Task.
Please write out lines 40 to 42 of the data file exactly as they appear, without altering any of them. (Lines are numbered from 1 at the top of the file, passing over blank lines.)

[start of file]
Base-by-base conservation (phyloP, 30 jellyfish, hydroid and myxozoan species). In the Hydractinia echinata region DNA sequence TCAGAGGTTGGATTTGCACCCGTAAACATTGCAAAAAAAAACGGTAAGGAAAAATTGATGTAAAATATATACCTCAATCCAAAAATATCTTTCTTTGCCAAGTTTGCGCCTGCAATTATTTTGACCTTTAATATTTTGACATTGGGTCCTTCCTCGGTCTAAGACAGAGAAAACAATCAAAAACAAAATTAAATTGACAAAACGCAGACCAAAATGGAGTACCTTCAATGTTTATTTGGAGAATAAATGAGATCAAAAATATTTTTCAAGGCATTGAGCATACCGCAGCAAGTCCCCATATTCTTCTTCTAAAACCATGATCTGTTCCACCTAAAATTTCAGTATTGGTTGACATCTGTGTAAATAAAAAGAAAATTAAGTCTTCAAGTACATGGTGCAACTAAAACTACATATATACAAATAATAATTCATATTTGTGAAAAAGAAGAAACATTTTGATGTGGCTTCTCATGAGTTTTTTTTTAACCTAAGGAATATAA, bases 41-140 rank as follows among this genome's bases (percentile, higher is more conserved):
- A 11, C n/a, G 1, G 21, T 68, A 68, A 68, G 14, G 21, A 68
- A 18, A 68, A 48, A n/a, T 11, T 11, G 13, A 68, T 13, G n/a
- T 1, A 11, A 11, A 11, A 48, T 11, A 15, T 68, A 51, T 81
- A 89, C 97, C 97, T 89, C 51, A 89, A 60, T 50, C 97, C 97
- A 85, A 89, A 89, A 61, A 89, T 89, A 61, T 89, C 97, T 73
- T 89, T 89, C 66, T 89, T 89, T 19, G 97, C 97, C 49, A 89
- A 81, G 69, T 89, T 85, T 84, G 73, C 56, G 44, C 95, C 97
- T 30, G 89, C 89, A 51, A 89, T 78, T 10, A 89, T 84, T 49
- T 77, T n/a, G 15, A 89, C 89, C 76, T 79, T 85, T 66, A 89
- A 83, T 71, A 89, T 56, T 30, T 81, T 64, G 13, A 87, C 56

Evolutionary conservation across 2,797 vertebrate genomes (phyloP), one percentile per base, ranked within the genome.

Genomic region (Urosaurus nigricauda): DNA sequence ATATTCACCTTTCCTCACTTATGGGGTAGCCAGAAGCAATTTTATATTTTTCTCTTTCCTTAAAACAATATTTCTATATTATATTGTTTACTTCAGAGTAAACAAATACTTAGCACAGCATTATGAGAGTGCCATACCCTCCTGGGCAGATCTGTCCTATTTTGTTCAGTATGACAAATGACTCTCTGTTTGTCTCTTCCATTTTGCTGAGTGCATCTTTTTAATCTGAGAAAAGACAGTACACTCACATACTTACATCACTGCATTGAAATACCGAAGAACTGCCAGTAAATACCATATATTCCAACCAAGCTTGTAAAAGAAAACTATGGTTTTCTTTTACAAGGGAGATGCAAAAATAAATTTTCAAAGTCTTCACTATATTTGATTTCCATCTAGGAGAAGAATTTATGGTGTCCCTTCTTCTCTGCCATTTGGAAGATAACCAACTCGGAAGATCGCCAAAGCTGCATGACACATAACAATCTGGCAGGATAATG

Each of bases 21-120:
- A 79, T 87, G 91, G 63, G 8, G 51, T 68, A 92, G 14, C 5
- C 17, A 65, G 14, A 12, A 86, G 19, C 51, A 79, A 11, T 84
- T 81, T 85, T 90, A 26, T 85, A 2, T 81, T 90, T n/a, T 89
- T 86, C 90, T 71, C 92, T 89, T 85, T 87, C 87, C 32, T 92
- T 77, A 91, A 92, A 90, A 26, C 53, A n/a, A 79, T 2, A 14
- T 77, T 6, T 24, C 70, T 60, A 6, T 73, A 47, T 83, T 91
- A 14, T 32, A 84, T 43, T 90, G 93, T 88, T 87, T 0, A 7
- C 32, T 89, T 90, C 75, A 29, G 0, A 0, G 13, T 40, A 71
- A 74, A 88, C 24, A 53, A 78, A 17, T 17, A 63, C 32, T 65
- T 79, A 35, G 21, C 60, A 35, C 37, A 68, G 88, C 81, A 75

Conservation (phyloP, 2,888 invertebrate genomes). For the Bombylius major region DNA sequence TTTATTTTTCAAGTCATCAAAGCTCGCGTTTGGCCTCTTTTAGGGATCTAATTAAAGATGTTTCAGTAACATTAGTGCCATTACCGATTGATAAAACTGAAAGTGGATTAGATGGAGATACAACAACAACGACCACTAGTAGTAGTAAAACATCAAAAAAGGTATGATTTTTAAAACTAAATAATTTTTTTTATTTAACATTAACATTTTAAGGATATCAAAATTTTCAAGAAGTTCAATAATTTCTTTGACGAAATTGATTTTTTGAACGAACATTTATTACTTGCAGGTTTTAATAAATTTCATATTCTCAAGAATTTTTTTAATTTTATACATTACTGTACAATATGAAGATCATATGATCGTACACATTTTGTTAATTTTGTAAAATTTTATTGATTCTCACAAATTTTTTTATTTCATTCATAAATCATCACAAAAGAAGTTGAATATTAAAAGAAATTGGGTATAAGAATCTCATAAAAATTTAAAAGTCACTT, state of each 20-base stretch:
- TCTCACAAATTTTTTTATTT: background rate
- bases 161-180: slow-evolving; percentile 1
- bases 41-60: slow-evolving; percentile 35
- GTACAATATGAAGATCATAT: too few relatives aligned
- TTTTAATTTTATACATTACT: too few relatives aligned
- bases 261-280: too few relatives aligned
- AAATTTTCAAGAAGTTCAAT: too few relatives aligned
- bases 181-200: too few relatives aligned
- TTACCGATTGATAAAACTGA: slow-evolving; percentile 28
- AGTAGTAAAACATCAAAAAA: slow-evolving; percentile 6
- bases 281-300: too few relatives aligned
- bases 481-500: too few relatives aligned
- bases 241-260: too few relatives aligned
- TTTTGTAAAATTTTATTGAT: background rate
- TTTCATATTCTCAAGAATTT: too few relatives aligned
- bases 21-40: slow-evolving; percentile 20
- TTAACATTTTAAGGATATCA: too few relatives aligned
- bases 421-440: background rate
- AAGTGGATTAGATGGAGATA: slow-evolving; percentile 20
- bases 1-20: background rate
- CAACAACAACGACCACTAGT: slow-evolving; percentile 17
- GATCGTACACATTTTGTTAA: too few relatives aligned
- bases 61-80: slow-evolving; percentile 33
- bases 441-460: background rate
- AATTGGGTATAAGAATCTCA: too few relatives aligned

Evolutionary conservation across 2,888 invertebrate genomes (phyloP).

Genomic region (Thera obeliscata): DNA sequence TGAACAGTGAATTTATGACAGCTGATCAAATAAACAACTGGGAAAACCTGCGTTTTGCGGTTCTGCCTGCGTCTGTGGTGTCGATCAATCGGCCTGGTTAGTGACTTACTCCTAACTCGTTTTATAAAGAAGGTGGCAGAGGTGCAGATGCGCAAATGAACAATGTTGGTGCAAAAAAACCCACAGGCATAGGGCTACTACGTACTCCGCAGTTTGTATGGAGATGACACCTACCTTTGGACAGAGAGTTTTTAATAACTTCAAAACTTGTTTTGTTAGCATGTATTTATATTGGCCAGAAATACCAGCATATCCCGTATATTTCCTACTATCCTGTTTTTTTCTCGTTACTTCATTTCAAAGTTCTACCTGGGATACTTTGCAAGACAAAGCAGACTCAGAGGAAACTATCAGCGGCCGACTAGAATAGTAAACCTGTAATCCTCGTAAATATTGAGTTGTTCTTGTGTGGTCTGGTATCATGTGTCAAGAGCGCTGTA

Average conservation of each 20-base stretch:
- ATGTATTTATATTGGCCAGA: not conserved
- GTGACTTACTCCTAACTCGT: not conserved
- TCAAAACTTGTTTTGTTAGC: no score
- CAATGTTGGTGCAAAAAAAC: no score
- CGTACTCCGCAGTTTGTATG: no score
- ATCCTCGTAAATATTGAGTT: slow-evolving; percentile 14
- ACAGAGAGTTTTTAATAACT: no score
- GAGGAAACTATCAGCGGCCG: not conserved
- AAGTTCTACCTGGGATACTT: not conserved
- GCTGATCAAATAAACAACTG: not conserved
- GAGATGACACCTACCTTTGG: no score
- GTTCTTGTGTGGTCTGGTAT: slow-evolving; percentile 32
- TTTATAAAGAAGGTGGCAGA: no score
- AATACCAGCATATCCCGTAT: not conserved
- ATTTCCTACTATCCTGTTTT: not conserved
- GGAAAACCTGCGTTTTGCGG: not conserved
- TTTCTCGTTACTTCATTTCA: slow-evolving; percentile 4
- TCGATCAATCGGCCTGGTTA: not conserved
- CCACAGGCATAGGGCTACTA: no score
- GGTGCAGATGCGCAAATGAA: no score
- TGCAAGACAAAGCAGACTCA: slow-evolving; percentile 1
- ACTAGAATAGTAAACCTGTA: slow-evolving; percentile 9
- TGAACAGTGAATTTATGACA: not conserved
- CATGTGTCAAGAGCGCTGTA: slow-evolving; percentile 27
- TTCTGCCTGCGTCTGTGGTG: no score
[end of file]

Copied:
- TTTCATATTCTCAAGAATTT: too few relatives aligned
- bases 21-40: slow-evolving; percentile 20
- TTAACATTTTAAGGATATCA: too few relatives aligned